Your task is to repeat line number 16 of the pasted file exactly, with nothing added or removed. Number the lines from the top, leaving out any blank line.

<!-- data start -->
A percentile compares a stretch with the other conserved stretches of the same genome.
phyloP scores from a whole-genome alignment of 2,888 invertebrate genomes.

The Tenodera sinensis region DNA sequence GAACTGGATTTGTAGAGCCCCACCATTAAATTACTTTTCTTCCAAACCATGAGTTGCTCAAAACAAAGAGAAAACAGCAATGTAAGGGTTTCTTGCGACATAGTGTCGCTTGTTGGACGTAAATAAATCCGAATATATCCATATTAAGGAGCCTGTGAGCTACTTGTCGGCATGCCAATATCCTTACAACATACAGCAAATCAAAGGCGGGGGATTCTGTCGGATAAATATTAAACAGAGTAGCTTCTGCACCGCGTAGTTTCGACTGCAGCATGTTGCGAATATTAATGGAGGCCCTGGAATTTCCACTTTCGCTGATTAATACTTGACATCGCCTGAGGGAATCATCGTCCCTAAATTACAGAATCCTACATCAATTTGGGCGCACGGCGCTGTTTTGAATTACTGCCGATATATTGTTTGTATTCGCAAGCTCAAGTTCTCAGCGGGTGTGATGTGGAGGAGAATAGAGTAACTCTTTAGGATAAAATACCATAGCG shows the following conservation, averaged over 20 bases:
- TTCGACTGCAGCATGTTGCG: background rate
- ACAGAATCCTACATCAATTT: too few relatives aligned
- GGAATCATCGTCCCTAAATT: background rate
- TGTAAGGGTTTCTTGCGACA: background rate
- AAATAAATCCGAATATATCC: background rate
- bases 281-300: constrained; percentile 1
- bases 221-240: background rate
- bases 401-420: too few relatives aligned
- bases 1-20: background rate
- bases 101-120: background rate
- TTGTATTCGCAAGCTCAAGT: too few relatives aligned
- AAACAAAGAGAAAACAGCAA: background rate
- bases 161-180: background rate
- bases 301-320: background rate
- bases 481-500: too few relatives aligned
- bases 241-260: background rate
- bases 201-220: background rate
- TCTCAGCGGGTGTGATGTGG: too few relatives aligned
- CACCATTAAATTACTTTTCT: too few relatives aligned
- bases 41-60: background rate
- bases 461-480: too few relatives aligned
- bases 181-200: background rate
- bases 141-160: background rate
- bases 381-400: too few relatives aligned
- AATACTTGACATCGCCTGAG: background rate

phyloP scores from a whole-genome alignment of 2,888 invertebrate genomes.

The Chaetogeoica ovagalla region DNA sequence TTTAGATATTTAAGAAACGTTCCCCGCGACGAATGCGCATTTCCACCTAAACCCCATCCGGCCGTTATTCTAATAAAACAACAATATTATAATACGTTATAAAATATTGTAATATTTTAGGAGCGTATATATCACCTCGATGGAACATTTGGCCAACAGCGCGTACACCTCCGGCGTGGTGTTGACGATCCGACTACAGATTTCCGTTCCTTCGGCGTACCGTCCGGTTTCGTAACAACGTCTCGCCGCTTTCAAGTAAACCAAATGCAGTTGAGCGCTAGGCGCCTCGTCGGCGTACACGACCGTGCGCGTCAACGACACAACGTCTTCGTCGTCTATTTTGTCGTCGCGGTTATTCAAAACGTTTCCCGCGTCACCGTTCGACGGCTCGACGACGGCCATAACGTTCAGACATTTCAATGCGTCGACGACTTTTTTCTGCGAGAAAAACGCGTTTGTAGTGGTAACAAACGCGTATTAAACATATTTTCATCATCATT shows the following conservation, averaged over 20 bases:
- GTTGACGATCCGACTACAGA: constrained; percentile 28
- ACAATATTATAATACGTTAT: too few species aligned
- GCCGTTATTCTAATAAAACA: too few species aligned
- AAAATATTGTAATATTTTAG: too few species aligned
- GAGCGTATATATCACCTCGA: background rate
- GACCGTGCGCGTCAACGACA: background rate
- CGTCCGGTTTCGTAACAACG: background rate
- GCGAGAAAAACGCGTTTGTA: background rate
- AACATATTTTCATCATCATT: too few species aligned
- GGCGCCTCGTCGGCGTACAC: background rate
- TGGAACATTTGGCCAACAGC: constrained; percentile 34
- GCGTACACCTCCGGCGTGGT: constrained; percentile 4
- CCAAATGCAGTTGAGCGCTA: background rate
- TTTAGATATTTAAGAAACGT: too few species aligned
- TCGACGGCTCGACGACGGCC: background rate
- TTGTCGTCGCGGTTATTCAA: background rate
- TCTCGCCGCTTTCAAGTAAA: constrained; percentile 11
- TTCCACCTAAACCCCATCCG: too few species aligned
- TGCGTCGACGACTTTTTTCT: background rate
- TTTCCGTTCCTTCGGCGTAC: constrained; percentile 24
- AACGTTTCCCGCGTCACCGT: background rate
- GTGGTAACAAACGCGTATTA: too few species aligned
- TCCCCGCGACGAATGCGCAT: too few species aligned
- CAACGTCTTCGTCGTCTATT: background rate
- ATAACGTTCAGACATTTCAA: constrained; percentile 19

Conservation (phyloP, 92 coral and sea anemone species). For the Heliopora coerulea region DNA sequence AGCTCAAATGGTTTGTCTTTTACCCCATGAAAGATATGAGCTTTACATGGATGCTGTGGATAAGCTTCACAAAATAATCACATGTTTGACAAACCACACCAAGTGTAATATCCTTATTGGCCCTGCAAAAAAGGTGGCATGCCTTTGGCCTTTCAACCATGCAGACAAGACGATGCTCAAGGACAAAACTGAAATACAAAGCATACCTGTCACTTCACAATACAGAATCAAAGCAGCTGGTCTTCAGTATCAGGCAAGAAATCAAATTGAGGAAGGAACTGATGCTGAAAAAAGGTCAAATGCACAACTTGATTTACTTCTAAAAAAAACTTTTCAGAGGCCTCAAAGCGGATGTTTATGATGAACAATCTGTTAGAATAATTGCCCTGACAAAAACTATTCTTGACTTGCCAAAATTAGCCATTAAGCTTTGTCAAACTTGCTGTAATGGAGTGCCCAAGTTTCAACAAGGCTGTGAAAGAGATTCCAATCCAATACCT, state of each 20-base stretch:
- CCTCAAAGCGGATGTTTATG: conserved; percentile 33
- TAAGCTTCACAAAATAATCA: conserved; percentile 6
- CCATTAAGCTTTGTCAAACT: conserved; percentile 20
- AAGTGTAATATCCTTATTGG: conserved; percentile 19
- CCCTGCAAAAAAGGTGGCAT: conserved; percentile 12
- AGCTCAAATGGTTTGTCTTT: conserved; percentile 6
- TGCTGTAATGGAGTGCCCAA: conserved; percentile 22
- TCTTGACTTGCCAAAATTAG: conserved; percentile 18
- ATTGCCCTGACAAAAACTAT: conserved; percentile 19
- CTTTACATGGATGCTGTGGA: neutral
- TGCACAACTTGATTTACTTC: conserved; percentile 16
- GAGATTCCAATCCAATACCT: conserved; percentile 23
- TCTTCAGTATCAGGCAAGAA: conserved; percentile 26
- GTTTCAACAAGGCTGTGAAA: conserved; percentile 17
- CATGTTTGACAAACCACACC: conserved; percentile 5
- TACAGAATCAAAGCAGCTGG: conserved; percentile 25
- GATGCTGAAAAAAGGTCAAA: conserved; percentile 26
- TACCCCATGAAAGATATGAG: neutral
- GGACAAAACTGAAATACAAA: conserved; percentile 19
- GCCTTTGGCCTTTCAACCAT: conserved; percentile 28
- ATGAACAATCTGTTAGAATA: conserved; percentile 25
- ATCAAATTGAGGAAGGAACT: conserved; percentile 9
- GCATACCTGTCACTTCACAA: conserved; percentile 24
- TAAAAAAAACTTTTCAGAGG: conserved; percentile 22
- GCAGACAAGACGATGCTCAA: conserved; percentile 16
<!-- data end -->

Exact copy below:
- bases 161-180: background rate